Here There and Everywhere

Expat wanderer

Dusk in Kuwait

Dusk anywhere is one of my favorite times of day. In Riyadh, my husband and I would head down to the Dira’a souk, usually arriving just before the Isha call to prayer. We would buy a couple felafel sandwiches and a juice drink and sit in the large courtyard by the fort and eat our sandwiches while all the shops were closed for prayers. The sky would go from deep blue to a very deep blue purple, and it was that moment we waited for – the stars just visible and this just-before-black incredible color.

In my mind there is also a hush, but that is unlikely, as there were usually women and their children waiting in the same area for the men to finish their worship, and the children would be playing.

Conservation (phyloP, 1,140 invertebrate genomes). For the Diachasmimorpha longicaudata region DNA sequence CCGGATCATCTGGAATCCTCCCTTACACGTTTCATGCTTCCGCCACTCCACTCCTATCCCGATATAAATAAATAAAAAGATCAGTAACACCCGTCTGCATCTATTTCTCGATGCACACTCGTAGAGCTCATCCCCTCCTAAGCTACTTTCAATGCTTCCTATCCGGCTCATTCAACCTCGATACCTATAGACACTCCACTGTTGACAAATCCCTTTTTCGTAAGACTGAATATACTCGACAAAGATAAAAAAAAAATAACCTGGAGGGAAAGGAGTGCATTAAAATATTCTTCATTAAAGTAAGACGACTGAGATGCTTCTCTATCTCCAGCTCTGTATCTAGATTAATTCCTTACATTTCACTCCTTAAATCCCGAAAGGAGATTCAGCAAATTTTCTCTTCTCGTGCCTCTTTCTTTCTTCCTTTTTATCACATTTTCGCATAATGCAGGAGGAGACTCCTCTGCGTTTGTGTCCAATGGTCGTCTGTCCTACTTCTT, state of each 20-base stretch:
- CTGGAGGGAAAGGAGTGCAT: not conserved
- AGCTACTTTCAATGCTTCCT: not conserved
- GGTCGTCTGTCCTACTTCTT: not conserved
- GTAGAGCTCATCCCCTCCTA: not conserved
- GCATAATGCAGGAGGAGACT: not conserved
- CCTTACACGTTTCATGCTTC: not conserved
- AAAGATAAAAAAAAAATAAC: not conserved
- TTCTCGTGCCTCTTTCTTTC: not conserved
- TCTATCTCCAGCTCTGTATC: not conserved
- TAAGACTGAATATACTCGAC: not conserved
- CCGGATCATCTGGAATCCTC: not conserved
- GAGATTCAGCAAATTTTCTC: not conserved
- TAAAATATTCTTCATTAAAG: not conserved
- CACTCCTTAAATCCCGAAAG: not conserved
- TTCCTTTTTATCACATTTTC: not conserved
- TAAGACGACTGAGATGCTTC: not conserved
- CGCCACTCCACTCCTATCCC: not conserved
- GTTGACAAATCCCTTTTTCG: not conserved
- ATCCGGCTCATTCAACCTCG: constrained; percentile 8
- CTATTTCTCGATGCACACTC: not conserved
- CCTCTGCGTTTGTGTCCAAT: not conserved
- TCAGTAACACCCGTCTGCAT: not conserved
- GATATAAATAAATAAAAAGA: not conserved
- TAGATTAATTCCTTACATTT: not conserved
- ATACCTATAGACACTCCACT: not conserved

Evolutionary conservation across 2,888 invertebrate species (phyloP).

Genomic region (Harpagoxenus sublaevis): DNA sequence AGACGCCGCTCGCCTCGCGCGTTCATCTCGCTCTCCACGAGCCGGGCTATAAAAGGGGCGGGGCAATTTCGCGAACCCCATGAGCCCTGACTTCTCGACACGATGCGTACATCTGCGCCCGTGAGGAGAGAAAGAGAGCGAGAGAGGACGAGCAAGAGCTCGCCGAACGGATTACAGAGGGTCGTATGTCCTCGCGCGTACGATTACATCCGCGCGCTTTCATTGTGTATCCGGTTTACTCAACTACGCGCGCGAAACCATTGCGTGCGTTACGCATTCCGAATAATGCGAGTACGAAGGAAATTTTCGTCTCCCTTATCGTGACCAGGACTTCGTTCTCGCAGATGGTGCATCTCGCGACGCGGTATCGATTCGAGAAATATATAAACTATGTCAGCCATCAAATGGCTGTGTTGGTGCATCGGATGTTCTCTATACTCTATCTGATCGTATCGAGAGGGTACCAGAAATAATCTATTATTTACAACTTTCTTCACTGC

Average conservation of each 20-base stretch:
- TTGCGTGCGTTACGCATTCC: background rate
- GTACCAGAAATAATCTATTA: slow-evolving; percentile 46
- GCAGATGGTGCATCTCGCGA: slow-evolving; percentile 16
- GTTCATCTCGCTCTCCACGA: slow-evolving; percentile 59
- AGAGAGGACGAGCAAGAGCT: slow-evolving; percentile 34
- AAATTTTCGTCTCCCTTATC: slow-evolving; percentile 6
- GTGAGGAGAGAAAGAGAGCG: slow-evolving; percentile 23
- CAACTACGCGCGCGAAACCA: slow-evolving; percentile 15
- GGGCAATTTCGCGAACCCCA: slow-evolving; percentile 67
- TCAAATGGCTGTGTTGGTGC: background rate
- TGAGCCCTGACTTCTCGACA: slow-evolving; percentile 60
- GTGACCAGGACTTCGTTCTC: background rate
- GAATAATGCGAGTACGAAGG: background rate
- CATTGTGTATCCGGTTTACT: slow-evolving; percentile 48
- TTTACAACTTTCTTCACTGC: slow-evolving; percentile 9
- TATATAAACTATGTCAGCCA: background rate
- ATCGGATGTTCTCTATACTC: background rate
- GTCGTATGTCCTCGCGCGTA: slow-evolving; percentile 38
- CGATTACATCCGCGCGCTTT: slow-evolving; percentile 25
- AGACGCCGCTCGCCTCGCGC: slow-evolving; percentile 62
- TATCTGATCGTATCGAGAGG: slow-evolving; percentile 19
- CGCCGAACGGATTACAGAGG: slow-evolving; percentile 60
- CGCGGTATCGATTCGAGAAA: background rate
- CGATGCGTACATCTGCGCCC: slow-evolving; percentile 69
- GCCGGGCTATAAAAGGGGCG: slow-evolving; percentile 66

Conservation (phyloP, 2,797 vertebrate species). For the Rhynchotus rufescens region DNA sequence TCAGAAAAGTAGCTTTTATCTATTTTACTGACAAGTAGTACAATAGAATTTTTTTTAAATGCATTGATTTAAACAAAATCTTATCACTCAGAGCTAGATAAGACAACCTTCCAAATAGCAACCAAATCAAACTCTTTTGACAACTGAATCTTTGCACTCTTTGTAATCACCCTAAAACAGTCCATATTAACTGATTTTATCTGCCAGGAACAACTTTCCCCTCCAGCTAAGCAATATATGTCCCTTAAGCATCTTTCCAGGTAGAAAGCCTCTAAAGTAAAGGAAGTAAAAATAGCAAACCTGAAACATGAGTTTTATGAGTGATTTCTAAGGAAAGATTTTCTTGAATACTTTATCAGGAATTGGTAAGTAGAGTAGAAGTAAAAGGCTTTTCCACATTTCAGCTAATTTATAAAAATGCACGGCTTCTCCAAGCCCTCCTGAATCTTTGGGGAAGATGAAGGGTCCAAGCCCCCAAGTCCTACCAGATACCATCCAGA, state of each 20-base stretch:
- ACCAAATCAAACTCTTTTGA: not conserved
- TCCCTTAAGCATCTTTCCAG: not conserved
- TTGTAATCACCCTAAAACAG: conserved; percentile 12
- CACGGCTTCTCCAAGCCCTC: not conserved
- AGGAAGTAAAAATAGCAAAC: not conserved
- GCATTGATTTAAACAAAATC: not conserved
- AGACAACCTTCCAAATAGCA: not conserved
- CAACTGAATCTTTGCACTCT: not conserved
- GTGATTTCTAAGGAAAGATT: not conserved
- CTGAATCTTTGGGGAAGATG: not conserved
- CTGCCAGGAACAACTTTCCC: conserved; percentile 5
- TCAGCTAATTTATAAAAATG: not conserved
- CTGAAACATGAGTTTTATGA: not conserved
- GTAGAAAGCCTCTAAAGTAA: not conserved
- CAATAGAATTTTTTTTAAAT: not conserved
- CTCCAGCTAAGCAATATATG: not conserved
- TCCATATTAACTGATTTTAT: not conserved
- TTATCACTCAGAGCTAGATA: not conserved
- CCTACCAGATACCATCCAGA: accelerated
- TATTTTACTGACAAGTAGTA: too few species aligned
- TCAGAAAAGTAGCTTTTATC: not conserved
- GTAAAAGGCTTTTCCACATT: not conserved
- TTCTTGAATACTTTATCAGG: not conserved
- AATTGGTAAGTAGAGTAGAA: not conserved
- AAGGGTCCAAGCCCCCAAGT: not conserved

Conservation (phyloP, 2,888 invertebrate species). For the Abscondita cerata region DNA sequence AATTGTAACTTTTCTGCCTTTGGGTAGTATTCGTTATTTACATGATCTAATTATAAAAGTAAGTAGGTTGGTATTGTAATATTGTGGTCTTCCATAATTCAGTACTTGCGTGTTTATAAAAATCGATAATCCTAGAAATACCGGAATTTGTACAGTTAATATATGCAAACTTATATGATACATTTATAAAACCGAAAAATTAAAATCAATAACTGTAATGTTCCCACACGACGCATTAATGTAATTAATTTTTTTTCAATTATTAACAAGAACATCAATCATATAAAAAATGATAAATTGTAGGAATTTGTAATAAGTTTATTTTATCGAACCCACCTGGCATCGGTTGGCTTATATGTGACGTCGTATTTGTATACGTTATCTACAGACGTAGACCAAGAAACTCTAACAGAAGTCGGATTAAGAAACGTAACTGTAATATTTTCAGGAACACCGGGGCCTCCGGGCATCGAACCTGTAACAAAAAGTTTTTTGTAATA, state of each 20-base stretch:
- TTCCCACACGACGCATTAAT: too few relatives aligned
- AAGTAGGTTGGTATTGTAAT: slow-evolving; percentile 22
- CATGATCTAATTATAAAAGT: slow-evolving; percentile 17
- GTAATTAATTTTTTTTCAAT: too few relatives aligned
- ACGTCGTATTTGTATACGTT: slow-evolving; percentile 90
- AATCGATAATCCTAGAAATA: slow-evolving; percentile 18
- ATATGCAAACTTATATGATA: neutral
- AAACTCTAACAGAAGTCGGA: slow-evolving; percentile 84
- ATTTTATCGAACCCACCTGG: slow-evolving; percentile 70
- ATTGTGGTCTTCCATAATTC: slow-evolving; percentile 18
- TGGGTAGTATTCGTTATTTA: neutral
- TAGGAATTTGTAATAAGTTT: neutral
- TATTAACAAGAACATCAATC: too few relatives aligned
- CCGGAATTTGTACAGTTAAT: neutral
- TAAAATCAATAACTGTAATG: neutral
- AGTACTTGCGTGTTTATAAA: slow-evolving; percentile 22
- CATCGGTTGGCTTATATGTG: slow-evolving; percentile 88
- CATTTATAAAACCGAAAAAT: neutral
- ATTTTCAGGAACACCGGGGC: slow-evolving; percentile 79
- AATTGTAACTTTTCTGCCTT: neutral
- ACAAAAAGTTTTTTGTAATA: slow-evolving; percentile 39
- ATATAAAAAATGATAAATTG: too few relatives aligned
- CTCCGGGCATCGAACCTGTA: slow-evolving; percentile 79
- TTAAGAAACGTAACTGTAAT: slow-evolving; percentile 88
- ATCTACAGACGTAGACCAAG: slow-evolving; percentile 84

We are still looking for felafel sandwiches that taste that good. We would laugh; eating out for under $2 and it felt like such luxury.

In Kuwait, we are usually on our way to meet up with friends or somewhere around dusk. I always have my camera handy – you just NEVER know what you might see.

This isn’t really dusk, but it is dusky, in the interiors/exteriors shop as you enter the Free Trade Zone in Shwaikh – I can’t help it, I love this shop:
00shwaikhgstore.jpg

Not crisp, but the skyline is so eccentric:
00duskbldg.jpg

Dwarfed in downtown Kuwait:
00kstreetskyline.jpg

Almost dark – the mosque in the circle, downtown Kuwait:
00mosqueincircle.jpg

June 21, 2007 - Posted by | Biography, Cross Cultural, ExPat Life, Family Issues, Kuwait, Living Conditions, Lumix, Photos, Saudi Arabia

12 Comments »

  1. Beautiful shots. 😀

    Comment by macaholiq8 | June 21, 2007 | Reply

  2. Ahhhhh, Mac, I know you are just being kind because YOU have a hot new camera with all the bells and whistles. When are we going to see some photos?

    Comment by intlxpatr | June 21, 2007 | Reply